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12th COVID-19 Symposium Hosted by NYMC and TCUS

New York Medical College (NYMC) and Touro College and University System (TCUS) held another edition of the series to discuss new and prevalent issues on the COVID-19 pandemic.

June 07, 2021
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NYMC Hosts 12th COVID-19 Symposium

“The pandemic keeps providing us with an additional twist and turns both in the biology of the virus and the public policy and the law,” Dr. Halperin said.

Robert Amler, M.D., M.B.A., dean of the School of Health Sciences and Practice and vice president for government affairs, presented “Will COVID- Ever End,” exploring whether COVID-19 would come to a complete stop or become a seasonal infectious disease. Dr. Amler explained that it is hard to tell at the moment but will become more apparent as mask mandates are lifted, schools are reopened and how changes in climate affect transmission. Dr. Amler showed a chart comparing COVID-19 to Influenza and Pertussis, or whooping cough, and how they are transmitted using R0 (pronounced R naught), a mathematical model used to indicate how contagious an infectious disease is and the average number of people who will contract a disease from one contagious person, patterns of infection and vaccinations and deaths per year. “It seems [the COVID-19 pandemic] will not completely end but we should stay calm, watch the trends and improvise,” Dr. Amler said.

The symposium pivoted to a presentation by Kathleen DiCaprio, Ph.D., assistant professor of microbiology and immunology at Touro College of Osteopathic Medicine, which looked at the possible side effects of vaccines. Dr. DiCaprio presented the difference between side effects that can be attributed to the vaccine and coincidental adverse effects. The presentation took a look at the eight cases of Bell’s Palsy, a disease that causes muscle weakness in the face after a Pfizer or Moderna vaccine was administered and the 28 cases of thrombosis with thrombocytopenia syndrome in people, mostly women, who were given the Johnson and Johnson vaccine. Dr. DiCaprio also dispelled some of the notions that vaccines caused infertility, that they alter DNA or that the vaccines contain a form of the virus.

Although vaccinations are meant to stop infections, there is still large amounts of research being done to find an effective, approved treatment, as Marisa A. Montecalvo, M.D., professor of medicine, discussed. Her presentation, “Convalescent Plasma, Vitamin D, Ivermectin, What Have We Learned?” broke down three possible treatments for COVID-19. Dr. Montecalvo spoke on how antibodies found in convalescent plasma were found to be safe and were given emergency authorization use to help hospitalized patients battling severe COVID-19 symptoms. Her presentation also showed that although vitamin D and Ivermectin have shown pockets of promise, there has still not been enough sample size for them to be approved by the National Institute of Health and other health governing bodies. “I think convalescent plasma is a very interesting area--the idea of giving neutralizing antibody but it needs to be high titer and early on, while we await further data to really understand if it is beneficial,” said Dr. Montecalvo.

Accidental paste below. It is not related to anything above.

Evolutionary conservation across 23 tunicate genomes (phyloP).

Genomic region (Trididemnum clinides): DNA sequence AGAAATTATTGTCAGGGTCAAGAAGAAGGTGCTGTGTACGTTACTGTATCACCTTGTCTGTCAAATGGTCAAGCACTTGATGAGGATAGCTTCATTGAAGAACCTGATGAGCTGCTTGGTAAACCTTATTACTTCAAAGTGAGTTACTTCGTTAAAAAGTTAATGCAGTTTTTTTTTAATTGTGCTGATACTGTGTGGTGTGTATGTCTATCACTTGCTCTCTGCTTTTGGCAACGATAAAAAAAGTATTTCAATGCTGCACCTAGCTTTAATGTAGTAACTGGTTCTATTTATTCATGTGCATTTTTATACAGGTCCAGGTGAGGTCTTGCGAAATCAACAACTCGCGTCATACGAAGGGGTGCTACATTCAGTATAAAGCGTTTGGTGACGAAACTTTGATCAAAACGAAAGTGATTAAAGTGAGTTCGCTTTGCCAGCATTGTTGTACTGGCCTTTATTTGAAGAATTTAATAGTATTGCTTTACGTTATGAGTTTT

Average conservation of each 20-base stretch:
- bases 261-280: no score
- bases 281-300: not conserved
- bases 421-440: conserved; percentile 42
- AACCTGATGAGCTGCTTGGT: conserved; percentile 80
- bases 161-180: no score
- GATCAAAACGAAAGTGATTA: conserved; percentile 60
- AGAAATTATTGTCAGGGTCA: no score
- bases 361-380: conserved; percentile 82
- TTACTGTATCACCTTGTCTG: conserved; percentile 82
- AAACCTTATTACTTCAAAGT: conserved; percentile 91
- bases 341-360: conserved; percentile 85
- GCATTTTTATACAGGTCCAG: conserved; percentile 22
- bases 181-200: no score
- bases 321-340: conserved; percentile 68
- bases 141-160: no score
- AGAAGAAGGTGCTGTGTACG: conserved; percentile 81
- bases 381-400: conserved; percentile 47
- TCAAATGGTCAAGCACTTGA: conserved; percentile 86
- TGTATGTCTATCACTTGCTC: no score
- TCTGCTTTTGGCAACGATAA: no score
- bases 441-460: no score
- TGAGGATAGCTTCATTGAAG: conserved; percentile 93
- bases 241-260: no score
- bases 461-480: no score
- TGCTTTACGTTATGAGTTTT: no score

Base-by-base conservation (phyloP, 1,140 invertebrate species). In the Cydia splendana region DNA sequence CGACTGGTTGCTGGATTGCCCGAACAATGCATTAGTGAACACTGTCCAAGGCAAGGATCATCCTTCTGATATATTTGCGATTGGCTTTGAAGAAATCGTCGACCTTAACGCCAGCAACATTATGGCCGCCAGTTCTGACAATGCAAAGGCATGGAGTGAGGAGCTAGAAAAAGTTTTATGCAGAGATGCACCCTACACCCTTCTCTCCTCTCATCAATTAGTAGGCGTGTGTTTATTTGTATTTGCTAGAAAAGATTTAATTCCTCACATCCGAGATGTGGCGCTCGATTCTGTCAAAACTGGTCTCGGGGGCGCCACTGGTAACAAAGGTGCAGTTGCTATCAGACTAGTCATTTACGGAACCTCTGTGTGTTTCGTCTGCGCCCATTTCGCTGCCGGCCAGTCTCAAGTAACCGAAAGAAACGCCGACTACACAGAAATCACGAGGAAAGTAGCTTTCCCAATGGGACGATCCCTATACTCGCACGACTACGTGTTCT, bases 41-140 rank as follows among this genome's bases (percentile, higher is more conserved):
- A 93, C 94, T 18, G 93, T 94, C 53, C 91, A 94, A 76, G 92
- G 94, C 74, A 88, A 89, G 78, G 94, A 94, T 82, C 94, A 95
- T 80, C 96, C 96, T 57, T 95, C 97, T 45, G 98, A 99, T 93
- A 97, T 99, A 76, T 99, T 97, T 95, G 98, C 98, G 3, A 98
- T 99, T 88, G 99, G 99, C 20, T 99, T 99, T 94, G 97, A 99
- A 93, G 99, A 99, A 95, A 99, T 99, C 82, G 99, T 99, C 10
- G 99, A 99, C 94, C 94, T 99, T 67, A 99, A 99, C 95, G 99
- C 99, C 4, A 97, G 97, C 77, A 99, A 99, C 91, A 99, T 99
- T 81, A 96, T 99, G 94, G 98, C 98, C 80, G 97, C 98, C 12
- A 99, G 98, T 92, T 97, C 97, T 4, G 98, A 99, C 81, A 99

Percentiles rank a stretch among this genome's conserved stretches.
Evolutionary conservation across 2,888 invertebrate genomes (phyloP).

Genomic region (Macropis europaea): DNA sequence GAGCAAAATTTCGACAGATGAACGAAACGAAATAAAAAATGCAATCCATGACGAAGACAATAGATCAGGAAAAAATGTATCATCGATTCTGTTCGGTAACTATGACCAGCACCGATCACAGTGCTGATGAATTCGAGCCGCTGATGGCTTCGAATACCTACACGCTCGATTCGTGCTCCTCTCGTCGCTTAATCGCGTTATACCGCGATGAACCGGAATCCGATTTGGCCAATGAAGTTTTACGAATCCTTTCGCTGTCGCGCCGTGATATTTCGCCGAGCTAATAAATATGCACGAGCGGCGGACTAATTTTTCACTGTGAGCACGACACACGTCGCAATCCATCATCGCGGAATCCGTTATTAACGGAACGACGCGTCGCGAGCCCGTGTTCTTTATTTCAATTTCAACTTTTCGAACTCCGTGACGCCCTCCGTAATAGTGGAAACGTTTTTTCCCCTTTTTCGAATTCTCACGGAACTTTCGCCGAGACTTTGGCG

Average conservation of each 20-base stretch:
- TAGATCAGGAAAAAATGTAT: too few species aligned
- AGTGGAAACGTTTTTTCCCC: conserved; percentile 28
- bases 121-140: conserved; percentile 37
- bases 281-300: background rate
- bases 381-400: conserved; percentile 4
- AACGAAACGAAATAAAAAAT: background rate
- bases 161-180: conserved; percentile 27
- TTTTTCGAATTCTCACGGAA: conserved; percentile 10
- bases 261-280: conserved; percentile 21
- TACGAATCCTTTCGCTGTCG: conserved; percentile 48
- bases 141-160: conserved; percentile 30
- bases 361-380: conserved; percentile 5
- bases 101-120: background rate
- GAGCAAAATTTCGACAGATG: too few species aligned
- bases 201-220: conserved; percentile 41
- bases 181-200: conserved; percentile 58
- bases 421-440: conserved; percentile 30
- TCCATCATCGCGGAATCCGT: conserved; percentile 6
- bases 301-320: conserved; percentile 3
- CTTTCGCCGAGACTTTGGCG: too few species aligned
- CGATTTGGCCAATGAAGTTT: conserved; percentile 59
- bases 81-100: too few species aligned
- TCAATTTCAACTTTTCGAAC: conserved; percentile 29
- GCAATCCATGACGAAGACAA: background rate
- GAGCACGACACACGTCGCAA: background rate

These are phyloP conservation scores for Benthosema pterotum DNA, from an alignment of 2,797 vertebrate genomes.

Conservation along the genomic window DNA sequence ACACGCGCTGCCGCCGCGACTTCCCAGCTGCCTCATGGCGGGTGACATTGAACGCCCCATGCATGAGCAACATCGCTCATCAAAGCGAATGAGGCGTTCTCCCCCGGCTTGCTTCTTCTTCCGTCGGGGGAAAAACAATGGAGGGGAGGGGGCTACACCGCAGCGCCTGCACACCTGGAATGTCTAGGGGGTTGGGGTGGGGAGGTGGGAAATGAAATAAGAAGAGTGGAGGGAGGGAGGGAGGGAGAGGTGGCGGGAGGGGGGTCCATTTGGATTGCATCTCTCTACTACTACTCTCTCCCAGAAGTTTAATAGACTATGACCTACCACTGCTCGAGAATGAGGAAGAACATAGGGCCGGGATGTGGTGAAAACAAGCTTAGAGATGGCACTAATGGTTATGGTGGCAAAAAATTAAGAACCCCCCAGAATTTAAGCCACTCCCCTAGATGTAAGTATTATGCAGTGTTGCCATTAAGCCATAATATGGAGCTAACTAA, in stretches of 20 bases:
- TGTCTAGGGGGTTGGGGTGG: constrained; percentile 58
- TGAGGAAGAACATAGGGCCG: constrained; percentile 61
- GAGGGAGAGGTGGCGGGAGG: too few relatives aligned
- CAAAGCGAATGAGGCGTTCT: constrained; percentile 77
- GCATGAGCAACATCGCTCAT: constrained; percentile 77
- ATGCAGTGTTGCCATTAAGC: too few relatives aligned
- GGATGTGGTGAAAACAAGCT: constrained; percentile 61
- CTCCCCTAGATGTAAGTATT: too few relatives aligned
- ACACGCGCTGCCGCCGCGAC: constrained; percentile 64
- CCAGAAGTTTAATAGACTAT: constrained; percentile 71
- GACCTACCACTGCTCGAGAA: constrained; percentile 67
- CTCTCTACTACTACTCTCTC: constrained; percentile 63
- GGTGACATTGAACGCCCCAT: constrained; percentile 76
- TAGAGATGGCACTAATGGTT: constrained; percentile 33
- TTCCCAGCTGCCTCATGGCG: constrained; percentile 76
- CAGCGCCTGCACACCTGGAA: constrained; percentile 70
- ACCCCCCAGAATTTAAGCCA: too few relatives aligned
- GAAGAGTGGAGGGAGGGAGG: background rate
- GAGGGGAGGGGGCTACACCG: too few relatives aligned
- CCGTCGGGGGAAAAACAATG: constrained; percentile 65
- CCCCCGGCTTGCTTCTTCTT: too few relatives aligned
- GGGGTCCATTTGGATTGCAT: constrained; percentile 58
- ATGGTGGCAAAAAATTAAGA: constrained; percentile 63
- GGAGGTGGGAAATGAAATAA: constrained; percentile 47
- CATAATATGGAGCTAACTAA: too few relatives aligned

The symposium shifted gears to the side of the pandemic that involves policies and legalities, led by Nicholas S. Janiga, Esq., vice president and chief legal counsel. Mr. Janiga’s presentation focused on educational institutions’ and employers’ power to mandate their students or employees to get an approved vaccine. Mr. Janiga explained that there a litany of policies that may not allow employers to force employees to get vaccinated in addition to any mandates by states that could make it illegal to do so.

The next presentation touched upon a current struggle in India. Padmini Murthy, M.D. M.P.H., FRSPH, professor of public health and global health director, presented, “What has Happened in India During the Pandemic and Why?” calling the COVID-19 situation in India a “catastrophe” and explained that the lack of funding from the government to the national health system has made it difficult for the nation to battle the pandemic. She also said that the price of necessary medications is skyrocketing, leaving only those with money with a chance at treatment, and an emerging problem of overworked healthcare workers being attacked by the families of those who have died from the virus. “This is such a sad situation because not only is it a public health issue, but it also highlights the social inequities and how the system has failed the residents,” Dr. Murthy said. 

Dr. Halperin gave the final presentation of the symposium, “The Impact of the COVID-19 Pandemic on the Diagnosis and Treatment of Cancer.” Dr. Halperin spoke of a patient who may have had his cancer caught earlier had his screening appointment not been delayed due to the pandemic. Dr. Halperin then used data to show how screenings and treatment dropped dramatically for the first five months of the pandemic, with one example of mammograms decreasing 85% in April 2020. According to Dr. Halperin, mortality in cancer patients could rise because many new patients could have had their cancers detected and treated sooner.

“Did it have to be this way? No.” Dr. Halperin said. “It shows what the impact is of an aggressive COVID-19 management policy was upon cancer.”

A robust question and answer session hosted by Alan Kadish, M.D., president of NYMC and TCUS rounded out the symposium. “I've said this at the end of every webinar. Perhaps this will be the last one. But I do not think we are quite there yet. We hope to see all of you, again, in a month or two, as we have more information on what hopefully is the winding down of the pandemic metrics in the United States, and in the world as a whole,” concluded Dr. Kadish.